Nereus' small fiber tether is a big part of the hybrid's operation in the ROV mode, and it is a great example of how Nereus will employ advanced technology. Other deep-sea ROVs require sizable shipboard winches and large reels spooled with heavy armored wire. The shipboard support system for this can be the size of a large motor home. The micro-thin fiber optic tether used by the Nereus trails out as far as 25 miles (40 kilometers) and fits in a box the size of a small microwave oven. With this reduction in size and weight, Nereus may be deployed on smaller vessels including those without Dynamic Positioning, a satellite-based positioning system that is critical to safe operation of traditional heavy ROVs.

Nereus' tether is so thin that a nine-pound fish could break it, so Nereus is programmed to operate as an AUV when separated from its ROV tether. Andy Bowen, WHOI's Project Manager for Nereus, is confident about the hybrid's ability to find its way home.  "The vehicle knows where it is and tracks its progress underwater through acoustic and inertial navigation systems," he said. "It will find its way back to the ship, or to wherever it's programmed to surface."

Asked why there are 25 miles (40 kilometers) of fiber optic tether when the ocean is only seven miles (11 kilometers) deep, Bowen explained, "One good reason is that Nereus is expected to operate in the ROV mode laterally, especially under ice in the Polar regions."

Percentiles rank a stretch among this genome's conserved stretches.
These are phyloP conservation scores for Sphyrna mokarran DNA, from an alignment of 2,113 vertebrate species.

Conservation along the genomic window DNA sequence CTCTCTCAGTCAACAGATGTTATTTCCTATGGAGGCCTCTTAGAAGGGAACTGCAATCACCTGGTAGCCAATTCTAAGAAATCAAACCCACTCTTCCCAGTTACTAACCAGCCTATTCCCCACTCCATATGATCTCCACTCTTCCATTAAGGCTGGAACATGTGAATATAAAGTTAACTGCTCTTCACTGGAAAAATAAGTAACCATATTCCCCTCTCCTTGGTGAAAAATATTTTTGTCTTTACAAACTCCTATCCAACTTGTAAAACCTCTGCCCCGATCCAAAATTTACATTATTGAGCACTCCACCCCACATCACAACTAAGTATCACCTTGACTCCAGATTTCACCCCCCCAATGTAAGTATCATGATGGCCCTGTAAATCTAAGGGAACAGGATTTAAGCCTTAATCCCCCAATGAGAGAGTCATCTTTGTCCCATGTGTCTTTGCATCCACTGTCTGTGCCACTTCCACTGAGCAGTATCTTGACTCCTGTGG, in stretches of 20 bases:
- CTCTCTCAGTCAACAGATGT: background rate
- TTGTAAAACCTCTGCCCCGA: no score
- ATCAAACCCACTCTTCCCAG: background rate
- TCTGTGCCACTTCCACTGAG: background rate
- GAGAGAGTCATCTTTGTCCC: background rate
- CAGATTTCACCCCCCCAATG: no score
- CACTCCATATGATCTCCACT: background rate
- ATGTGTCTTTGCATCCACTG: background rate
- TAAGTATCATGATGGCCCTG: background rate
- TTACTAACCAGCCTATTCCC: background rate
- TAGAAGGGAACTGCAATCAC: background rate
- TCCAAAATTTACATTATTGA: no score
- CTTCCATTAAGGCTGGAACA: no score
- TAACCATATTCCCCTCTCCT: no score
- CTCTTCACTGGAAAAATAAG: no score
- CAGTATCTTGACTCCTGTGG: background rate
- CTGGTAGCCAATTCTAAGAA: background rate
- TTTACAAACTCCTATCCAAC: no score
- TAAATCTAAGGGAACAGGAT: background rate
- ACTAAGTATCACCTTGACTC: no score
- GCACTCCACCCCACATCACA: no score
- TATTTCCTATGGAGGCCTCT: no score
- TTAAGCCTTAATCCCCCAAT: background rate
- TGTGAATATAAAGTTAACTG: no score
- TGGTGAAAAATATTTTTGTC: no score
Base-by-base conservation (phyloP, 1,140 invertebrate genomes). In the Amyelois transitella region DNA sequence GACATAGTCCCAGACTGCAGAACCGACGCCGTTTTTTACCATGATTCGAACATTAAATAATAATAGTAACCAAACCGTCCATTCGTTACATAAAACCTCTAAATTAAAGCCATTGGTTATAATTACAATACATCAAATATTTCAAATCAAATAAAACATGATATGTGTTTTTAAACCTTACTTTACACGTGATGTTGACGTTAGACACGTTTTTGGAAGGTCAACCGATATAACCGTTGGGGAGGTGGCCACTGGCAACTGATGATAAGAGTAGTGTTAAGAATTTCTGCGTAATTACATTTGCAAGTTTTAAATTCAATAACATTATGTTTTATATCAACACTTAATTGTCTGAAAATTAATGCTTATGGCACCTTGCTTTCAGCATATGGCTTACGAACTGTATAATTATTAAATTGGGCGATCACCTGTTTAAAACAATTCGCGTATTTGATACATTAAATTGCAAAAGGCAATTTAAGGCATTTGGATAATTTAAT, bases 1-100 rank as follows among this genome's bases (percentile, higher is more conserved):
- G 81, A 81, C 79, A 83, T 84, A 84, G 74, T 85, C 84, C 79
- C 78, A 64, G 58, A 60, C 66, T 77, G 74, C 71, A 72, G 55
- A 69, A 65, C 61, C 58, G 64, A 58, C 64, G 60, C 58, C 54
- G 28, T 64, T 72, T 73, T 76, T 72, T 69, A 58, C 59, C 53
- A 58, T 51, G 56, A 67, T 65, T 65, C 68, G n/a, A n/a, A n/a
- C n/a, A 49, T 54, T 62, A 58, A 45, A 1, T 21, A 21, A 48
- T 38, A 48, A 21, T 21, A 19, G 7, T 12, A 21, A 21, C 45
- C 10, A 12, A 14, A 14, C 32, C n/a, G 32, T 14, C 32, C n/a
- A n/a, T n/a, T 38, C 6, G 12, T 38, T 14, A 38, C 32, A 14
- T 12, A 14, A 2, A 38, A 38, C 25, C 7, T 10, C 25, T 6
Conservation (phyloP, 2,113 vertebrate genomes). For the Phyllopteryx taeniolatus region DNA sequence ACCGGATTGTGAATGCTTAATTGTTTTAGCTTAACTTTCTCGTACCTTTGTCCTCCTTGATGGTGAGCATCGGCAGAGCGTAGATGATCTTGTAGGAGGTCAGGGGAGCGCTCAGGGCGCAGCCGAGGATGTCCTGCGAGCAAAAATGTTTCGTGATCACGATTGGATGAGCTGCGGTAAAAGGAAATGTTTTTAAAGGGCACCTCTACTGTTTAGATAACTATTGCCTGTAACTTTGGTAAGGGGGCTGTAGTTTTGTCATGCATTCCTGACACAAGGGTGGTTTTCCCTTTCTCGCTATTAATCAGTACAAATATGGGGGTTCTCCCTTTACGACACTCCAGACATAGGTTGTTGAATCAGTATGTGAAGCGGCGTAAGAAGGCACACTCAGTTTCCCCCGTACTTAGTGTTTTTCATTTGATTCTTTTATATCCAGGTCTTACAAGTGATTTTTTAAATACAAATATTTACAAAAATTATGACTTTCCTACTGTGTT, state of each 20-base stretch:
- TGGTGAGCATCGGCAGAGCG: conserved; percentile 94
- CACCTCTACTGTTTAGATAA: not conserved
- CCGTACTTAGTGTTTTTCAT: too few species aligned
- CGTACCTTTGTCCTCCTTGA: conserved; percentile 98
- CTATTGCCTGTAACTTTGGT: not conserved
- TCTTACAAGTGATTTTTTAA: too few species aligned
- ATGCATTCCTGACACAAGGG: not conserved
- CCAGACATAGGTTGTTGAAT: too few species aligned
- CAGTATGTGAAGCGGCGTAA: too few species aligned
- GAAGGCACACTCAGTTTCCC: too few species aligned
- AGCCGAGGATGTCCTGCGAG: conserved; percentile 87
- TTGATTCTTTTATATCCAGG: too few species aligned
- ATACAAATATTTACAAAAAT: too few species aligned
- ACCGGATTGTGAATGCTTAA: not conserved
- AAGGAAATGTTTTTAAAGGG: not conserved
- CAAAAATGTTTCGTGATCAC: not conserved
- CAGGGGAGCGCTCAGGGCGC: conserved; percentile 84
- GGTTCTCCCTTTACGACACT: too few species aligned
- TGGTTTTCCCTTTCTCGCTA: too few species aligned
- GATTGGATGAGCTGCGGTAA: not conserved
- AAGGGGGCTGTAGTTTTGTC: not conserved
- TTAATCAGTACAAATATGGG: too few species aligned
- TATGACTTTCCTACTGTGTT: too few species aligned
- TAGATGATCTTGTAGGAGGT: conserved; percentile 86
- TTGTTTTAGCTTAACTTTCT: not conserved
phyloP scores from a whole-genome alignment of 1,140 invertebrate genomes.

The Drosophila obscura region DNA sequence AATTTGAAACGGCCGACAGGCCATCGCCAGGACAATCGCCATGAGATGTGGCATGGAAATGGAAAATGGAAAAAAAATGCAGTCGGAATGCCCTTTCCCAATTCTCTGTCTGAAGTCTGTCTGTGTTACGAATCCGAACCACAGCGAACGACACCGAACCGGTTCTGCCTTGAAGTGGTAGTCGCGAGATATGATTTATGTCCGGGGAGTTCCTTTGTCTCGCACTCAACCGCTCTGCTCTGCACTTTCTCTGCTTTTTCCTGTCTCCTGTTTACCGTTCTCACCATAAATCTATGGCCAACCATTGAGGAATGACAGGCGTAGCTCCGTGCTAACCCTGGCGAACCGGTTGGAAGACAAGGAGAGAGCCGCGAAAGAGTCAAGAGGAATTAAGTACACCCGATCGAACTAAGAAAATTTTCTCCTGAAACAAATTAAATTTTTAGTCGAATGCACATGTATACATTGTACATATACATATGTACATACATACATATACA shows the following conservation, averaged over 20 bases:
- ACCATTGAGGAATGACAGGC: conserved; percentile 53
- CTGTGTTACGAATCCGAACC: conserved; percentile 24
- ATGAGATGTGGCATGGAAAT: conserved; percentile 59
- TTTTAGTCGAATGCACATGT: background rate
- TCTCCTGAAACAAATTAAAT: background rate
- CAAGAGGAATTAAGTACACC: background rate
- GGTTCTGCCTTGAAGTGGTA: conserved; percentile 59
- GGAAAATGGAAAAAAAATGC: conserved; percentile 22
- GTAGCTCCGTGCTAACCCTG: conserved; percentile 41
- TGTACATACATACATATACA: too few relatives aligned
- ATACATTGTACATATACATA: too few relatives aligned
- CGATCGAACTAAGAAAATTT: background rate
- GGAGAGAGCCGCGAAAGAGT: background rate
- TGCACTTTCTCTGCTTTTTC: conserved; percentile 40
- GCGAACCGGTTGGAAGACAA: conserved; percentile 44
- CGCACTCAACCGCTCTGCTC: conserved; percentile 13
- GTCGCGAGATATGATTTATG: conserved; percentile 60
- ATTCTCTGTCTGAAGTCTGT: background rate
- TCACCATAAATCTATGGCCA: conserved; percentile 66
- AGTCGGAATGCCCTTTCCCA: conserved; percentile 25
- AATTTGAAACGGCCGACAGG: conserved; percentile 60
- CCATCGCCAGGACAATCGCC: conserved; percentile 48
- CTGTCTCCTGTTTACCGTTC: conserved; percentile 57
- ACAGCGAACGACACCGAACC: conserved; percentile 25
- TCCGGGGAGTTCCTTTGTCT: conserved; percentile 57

A sample of fiber optic cable 1/32 of an inch thick.

A sample of fiber optic cable 1/32 of an inch thick. Image courtesy of Tom Kleindinst, Woods Hole Oceanographic Institution.

Other technology advances will run deep with Nereus. It will include the first use of high-performance ceramics for full ocean depth flotation, achieving an estimated 40 percent weight savings over more traditional syntactic foam material for flotation. To protect electrical components at depth, Nereus will also use high-performance ceramic materials, resulting in a 60 percent weight savings over traditional titanium. Advanced and lightweight imaging and lighting are also part of the vehicle's design. All these advancements make the HROV smaller and lighter, and thus able to travel further underwater.